Explanation by Chris Glenn, taken on FB : Damine Castle, Aichi Prefecture Also known as Jazuga (Snake Head) or Ryunoshiro (Dragon’s Castle) Damine Castle was built circa 1470 on a hill overlooking the village of Damine in north eastern Aichi Prefecture. It was constructed as a residence for the Suganuma clan, former retainers to the Imagawa clan, and then following the Imagawa defeat at the Battle of Okehazama, the Tokugawa clan. In the mid 1500’s Takeda Shingen began encroaching on the Tokugawa owned Mikawa lands, and the Suganuma clan again changed allegiances to that of the Takeda. There were those within the Suganuma clan, and within the ranks who were against this change of sides. Located on the Inakaido, an important route connecting Ina, Nagashino and Iwamura in Mono (Gifu Pref.) and Koromo (now Toyota City) and then to Hamamatsu, Damine Castle covers a square-ish area about 200m each side. Dry moats and earthen embankments surrounded the western facing front of the castle, with it’s many terraced “kuruwa” or baileys. The uppermost bailey, the Honmaru, was oval in shape, and contained the lord’s residence and working area, a watchtower, retainer’s quarters, guard houses, possibly stables and kitchen facilities. The eastern facing rear of the castle is not so heavily fortified, as it is protected by the naturally steep cliffs along the Toyokawa River far below. At the Battle of Nagashino, Suganuma Sadatada had served with Takeda Katsuyori during the siege of Nagashino, but suffered greatly during the actual battle itself. Katsuyori himself managed to flee from the battlefield and accompanied by Sadatada, sought refuge at Sadatada’s Damine Castle. Upon their arrival, they discovered that Sadatada’s uncle Suganuma Sadanao supported by clan vassal Imaizumi Dozen had defected to the Oda clan, and shut the gates on Sadatada and Katsuyori. They were then forced to escape to Busetsu Castle, about 20km away. In revenge for this act of treason, Sadatada faked his own death, thus relaxing security at the castle. Early one morning, Sadatada and an army of loyal followers attacked the castle, capturing the fortress along with his uncle, Sadanao and Imaizumi Dozen. Both were executed in a public area near the castle along with 100 other traitors. Less than six years later, the Takeda clan were ruined. Fearing the growing strength of the Tokugawa, Sadatada left Damine Castle and fled to Ina in modern-day southern Nagano Prefecture. Damine was soon claimed by the Tokugawa who established another branch of the Suganuma clan, and trusted vassals, as castellan. Although the castle was abandoned during the Edo Period, the castle ruins had remained in relatively untouched condition, allowing for research and for the reconstruction of a number of features, including the lord’s Kyokan, the watchtower, gates and fencing to provide an image of a Sengoku Period castle.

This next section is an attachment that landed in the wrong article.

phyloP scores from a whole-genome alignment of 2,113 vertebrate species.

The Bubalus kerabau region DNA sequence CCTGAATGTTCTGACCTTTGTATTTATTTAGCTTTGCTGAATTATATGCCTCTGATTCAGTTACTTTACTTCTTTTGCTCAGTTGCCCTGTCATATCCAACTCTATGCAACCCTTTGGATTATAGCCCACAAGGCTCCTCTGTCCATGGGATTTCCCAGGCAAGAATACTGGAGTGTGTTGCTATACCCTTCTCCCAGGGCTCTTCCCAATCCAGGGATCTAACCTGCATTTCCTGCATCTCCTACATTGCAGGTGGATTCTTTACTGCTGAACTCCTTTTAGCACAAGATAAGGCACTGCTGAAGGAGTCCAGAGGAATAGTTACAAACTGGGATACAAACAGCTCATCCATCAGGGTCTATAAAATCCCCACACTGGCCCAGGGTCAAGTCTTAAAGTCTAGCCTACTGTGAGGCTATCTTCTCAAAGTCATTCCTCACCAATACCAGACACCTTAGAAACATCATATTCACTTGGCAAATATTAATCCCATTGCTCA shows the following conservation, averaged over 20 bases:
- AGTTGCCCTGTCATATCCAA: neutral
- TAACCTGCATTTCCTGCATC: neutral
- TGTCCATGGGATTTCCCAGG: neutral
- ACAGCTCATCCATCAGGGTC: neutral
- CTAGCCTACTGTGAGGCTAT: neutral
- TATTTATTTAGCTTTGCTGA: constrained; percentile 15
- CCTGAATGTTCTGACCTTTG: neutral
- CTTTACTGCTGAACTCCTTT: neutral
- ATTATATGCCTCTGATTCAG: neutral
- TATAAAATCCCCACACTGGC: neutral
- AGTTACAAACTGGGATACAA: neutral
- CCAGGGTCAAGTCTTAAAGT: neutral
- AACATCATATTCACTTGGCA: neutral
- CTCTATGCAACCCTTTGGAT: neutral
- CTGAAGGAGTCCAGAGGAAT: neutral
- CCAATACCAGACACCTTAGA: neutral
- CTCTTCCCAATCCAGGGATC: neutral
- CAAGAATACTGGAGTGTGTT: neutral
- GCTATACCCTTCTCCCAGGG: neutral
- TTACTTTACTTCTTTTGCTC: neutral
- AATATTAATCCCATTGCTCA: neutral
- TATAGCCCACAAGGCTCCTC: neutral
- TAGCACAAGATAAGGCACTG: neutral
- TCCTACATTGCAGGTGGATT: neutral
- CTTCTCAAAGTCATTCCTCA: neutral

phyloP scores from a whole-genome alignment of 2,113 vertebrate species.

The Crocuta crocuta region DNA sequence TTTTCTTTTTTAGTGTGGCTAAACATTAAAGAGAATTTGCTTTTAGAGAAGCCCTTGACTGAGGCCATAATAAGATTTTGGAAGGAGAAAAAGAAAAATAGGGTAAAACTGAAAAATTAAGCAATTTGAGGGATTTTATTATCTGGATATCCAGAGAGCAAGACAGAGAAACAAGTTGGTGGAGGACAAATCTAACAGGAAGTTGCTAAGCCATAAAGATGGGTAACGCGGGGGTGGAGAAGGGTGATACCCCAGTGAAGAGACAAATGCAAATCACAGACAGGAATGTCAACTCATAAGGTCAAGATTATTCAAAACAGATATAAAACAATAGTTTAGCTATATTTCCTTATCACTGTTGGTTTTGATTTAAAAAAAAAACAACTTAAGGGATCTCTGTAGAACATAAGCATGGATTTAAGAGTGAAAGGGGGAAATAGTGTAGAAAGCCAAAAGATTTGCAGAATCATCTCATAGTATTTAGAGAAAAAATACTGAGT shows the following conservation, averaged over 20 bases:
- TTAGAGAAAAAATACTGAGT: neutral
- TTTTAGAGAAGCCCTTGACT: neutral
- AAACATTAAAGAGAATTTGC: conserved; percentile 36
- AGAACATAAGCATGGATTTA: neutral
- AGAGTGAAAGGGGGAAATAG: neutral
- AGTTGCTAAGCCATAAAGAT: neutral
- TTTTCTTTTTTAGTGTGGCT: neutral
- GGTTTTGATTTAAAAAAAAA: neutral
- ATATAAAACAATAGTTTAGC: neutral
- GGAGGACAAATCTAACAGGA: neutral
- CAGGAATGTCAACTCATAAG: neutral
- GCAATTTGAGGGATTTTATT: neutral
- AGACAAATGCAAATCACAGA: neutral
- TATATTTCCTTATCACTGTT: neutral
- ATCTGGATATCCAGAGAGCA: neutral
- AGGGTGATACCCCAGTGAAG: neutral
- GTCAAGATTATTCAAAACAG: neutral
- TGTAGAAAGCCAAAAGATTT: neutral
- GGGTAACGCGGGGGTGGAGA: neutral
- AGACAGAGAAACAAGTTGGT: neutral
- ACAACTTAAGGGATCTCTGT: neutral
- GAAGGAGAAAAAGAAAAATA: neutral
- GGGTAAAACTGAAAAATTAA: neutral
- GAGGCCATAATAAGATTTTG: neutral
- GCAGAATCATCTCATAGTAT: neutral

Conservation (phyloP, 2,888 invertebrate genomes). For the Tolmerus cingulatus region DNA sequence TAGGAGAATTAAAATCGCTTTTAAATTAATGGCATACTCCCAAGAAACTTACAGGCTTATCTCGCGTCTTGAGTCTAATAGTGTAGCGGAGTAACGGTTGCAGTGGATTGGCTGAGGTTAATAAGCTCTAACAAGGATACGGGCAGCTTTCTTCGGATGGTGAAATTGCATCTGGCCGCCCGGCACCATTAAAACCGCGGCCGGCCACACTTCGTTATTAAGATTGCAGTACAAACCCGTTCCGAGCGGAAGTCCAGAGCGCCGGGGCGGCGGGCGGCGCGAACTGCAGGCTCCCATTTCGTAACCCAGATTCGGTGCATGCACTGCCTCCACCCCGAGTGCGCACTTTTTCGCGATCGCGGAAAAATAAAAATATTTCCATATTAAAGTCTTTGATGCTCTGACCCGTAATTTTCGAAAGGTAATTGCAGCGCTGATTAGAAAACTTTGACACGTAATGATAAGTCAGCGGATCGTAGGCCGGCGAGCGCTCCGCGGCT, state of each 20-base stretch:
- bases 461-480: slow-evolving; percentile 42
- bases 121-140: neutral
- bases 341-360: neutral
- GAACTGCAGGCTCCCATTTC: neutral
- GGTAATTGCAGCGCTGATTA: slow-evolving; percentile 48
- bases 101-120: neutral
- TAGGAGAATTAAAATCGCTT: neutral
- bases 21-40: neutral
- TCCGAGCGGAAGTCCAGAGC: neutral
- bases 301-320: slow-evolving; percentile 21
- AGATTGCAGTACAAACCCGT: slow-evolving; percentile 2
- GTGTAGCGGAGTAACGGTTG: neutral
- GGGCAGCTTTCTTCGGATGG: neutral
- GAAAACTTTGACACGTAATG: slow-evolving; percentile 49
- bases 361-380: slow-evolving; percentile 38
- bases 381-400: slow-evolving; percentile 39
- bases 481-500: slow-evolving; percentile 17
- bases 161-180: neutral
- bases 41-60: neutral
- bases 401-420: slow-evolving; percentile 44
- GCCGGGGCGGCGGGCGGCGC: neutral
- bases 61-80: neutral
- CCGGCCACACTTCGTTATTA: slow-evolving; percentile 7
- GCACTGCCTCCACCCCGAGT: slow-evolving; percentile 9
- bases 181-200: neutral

When I met Chris Glenn for the first time in 2014, he told me about Damine castle. This Sengoku period site has several reconstructed buildings, and I wanted to go there from that moment. So, on 21/05/2023, I took a train on the Iida line, from Toyohashi, at 07:01. I got off at Honnagashino station. It takes about 1 hour. From the exit I went straight ahead for 80m. There is a small plaza with 3 bus stops on the left. From there I took the bus bound for Taguchi. It takes about 1/2h and costs 700¥, to get at Damine bus stop. Walk about 30m back and take the first road to the right. You'll see the signs indicating the direction to the castle. The reconstructed structures are splendid. I tried to cover all the kuruwa(baileys), but I don't know if I did all on the 'back'. These aren't even mentioned on the little pamphlet one receives at the entrance. It's strange, because at one point these spots got their sign post too, but they aren't maintained anymore. Beware, there are only hourly trains on the Iida line, and even less buses bound for Taguchi and back. So plan very carefully if you want to visit this fabulous site.
|English Name||Damine Castle|
|Alternate Names||Jazuga(Snake head); Ryunoshiro(Dragon's castle)|
|Year Founded||circa 1470|
|Castle Condition||No main keep but other buildings|
|Designations||Local Historic Site|
|Historical Period||Pre Edo Period|
|Features||gates, turrets, bridges, palace, trenches|
|Access||Bus bound for Taguchi from Honnagashino station|
|Visitor Information||open 09:00-16:00; closed : Mondays, days following national holidays, year-end and New Year holidays; price 210yen|
|Time Required||2 hours|
|Location||Shitara, Aichi Prefecture|
|Coordinates||35° 3' 17.78" N, 137° 32' 4.49" E|
|Added to Jcastle||2023|
|Admin Year Visited||Viewer Contributed|